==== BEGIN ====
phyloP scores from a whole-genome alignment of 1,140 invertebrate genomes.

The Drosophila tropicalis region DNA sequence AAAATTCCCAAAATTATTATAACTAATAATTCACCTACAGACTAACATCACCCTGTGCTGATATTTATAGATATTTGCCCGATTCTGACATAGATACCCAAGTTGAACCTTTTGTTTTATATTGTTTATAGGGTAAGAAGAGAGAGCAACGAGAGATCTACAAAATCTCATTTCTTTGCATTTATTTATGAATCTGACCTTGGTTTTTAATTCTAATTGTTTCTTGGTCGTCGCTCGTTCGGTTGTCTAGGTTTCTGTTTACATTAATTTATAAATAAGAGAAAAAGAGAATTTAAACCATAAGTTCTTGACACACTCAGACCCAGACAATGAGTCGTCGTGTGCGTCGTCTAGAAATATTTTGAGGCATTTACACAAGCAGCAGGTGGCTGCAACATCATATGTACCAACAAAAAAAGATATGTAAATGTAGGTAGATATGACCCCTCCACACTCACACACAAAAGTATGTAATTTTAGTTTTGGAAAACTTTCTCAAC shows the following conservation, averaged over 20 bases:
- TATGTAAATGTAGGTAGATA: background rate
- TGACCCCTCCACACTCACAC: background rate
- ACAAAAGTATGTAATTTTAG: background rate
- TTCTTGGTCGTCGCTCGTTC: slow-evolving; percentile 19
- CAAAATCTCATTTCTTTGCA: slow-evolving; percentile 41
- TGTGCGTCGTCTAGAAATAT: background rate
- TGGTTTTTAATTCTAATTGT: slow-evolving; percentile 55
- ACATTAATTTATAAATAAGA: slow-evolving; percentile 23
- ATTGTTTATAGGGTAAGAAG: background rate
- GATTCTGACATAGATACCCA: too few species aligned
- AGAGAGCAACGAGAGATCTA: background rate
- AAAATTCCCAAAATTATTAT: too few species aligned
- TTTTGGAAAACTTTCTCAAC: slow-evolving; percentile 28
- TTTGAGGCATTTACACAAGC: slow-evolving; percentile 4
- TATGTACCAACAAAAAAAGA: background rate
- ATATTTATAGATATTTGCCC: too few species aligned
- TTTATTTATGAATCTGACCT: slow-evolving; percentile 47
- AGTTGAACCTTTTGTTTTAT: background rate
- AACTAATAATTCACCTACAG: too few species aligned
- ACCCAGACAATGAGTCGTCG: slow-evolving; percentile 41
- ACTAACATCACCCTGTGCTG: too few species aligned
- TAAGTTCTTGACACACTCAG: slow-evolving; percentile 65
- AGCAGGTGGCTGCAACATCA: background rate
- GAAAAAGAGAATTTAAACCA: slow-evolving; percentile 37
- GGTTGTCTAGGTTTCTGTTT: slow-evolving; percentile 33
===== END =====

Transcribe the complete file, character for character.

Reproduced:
phyloP scores from a whole-genome alignment of 1,140 invertebrate genomes.

The Drosophila tropicalis region DNA sequence AAAATTCCCAAAATTATTATAACTAATAATTCACCTACAGACTAACATCACCCTGTGCTGATATTTATAGATATTTGCCCGATTCTGACATAGATACCCAAGTTGAACCTTTTGTTTTATATTGTTTATAGGGTAAGAAGAGAGAGCAACGAGAGATCTACAAAATCTCATTTCTTTGCATTTATTTATGAATCTGACCTTGGTTTTTAATTCTAATTGTTTCTTGGTCGTCGCTCGTTCGGTTGTCTAGGTTTCTGTTTACATTAATTTATAAATAAGAGAAAAAGAGAATTTAAACCATAAGTTCTTGACACACTCAGACCCAGACAATGAGTCGTCGTGTGCGTCGTCTAGAAATATTTTGAGGCATTTACACAAGCAGCAGGTGGCTGCAACATCATATGTACCAACAAAAAAAGATATGTAAATGTAGGTAGATATGACCCCTCCACACTCACACACAAAAGTATGTAATTTTAGTTTTGGAAAACTTTCTCAAC shows the following conservation, averaged over 20 bases:
- TATGTAAATGTAGGTAGATA: background rate
- TGACCCCTCCACACTCACAC: background rate
- ACAAAAGTATGTAATTTTAG: background rate
- TTCTTGGTCGTCGCTCGTTC: slow-evolving; percentile 19
- CAAAATCTCATTTCTTTGCA: slow-evolving; percentile 41
- TGTGCGTCGTCTAGAAATAT: background rate
- TGGTTTTTAATTCTAATTGT: slow-evolving; percentile 55
- ACATTAATTTATAAATAAGA: slow-evolving; percentile 23
- ATTGTTTATAGGGTAAGAAG: background rate
- GATTCTGACATAGATACCCA: too few species aligned
- AGAGAGCAACGAGAGATCTA: background rate
- AAAATTCCCAAAATTATTAT: too few species aligned
- TTTTGGAAAACTTTCTCAAC: slow-evolving; percentile 28
- TTTGAGGCATTTACACAAGC: slow-evolving; percentile 4
- TATGTACCAACAAAAAAAGA: background rate
- ATATTTATAGATATTTGCCC: too few species aligned
- TTTATTTATGAATCTGACCT: slow-evolving; percentile 47
- AGTTGAACCTTTTGTTTTAT: background rate
- AACTAATAATTCACCTACAG: too few species aligned
- ACCCAGACAATGAGTCGTCG: slow-evolving; percentile 41
- ACTAACATCACCCTGTGCTG: too few species aligned
- TAAGTTCTTGACACACTCAG: slow-evolving; percentile 65
- AGCAGGTGGCTGCAACATCA: background rate
- GAAAAAGAGAATTTAAACCA: slow-evolving; percentile 37
- GGTTGTCTAGGTTTCTGTTT: slow-evolving; percentile 33